They enchant us and symbolize hope. They spark memories of childhood fantasies.
This glowing rainbow delighted me on our way home to Kalispell from Lake Como in June of 2005.
We had taken a trip down to the Bitterroot Valley to see the campground where we had stayed a few months earlier as newbies to Montana.
Before moving to Kalispell, I thought we would live in the Bitterroot. It’s the region I had researched and it looked inviting. We planned on selling microdrilling attachments online. A company named Millmate of Corvallis had a nice ring to it. The Bitterroot Valley lies south of Missoula in what is known as the banana belt. It seemed a good place for Southerners to set down roots. The area’s natural beauty captivated Lewis and Clark; I wanted mountain scenery and to live in rural Montana.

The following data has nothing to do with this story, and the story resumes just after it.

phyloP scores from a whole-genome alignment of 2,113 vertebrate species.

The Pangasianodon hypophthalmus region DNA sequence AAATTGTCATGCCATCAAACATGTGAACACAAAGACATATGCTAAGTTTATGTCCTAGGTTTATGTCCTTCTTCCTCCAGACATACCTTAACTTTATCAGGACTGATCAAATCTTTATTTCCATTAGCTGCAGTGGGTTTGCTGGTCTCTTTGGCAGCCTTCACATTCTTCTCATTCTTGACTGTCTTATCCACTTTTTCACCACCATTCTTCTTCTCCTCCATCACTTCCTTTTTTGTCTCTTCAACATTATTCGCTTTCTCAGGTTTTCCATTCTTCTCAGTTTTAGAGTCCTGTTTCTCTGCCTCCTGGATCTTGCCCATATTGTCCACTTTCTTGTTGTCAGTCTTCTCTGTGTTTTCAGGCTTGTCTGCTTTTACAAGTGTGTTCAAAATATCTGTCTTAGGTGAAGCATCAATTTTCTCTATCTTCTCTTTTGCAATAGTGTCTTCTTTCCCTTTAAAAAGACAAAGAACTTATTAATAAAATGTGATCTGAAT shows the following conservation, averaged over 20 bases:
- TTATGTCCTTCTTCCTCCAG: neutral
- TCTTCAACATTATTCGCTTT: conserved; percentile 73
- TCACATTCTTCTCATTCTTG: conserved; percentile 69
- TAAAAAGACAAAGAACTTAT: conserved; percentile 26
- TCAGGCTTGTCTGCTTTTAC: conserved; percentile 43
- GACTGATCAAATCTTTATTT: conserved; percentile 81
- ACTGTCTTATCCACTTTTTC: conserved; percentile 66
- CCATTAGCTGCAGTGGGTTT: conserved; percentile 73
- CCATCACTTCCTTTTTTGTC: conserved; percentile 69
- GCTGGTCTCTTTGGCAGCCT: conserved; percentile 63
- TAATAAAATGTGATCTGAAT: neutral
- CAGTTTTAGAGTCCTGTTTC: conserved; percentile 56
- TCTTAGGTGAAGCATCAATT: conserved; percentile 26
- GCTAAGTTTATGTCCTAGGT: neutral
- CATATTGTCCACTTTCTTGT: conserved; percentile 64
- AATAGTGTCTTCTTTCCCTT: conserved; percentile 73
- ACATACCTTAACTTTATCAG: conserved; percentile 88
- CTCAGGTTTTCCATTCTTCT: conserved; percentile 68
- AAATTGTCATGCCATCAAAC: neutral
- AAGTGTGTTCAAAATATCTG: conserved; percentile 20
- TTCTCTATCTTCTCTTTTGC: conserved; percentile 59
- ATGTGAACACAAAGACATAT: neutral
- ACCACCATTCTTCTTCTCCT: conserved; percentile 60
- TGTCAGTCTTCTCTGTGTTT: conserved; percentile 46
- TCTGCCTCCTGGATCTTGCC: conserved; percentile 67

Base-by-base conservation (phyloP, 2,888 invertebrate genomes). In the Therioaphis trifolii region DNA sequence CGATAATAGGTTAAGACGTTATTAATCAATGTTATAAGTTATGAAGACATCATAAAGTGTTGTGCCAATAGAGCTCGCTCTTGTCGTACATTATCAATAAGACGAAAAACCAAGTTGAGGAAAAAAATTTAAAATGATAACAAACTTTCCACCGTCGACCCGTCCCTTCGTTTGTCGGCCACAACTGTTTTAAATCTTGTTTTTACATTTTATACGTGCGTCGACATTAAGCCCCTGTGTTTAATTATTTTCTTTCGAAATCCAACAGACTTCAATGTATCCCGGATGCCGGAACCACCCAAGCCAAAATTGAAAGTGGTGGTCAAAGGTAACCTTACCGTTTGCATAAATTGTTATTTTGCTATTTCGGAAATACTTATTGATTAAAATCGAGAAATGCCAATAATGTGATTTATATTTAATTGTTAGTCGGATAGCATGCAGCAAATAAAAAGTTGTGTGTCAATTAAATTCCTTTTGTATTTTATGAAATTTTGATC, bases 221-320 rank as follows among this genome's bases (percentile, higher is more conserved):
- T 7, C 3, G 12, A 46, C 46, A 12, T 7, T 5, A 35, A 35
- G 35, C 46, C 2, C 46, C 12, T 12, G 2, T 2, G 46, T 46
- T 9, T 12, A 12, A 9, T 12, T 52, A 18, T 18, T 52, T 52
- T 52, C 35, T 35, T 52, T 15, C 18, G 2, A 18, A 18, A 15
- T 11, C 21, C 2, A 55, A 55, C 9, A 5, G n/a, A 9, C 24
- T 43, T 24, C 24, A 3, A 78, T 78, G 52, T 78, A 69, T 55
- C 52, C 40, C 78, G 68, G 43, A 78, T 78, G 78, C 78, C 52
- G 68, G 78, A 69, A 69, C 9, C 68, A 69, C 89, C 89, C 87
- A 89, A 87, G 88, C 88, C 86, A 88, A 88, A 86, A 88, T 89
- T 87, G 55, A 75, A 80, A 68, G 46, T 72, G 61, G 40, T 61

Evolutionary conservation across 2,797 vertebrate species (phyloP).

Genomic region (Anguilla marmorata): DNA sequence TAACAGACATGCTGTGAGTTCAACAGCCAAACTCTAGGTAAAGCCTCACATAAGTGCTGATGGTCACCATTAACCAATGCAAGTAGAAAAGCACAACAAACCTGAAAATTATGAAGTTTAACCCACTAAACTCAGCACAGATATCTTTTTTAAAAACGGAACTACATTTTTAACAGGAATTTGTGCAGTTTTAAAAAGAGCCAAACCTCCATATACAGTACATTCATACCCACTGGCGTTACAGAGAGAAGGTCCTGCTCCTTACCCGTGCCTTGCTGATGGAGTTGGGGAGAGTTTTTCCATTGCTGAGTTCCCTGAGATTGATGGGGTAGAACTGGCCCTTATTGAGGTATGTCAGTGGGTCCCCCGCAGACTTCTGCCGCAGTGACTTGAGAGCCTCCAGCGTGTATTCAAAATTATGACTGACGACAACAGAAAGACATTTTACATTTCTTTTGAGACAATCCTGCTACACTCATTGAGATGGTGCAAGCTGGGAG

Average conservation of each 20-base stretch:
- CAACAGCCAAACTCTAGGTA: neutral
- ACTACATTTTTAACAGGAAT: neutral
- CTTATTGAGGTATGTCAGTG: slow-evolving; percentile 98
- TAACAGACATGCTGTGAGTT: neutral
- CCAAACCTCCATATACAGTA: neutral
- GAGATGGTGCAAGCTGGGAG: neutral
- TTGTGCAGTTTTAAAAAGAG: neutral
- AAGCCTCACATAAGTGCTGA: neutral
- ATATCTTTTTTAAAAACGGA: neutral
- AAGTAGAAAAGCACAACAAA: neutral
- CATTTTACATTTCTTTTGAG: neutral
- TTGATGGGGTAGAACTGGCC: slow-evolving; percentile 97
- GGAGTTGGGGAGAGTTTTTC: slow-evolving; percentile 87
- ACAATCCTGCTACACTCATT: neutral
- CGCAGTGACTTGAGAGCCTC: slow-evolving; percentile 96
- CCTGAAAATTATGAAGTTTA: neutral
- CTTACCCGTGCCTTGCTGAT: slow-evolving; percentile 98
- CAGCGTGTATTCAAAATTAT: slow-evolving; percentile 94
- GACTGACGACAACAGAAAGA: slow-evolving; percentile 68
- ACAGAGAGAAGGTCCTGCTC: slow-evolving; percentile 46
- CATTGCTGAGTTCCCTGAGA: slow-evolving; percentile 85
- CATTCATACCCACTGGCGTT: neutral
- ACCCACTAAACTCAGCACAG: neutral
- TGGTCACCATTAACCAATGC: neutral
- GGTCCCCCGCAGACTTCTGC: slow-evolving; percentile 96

|Trapper Peak in the Bitterroot Range of Montana|
I felt satisfied after our visit to the Bitterroot Valley. It was on our drive north to Kalispell that I saw the rainbow. It lit up the sky in vibrant western fashion. What did it mean? Was it a sign of good luck? I tried to capture its essence in a photograph.
I have read that we each see rainbows in a different way. Considering we each view the world through the lens of our experience, this comes as no surprise.
Perhaps there is a pot of gold at the end of the rainbow, if only we open our eyes and see it.
My son-in-law turned me on to this video meme about one man’s overly emotional double rainbow experience. If you haven’t seen it, check it out.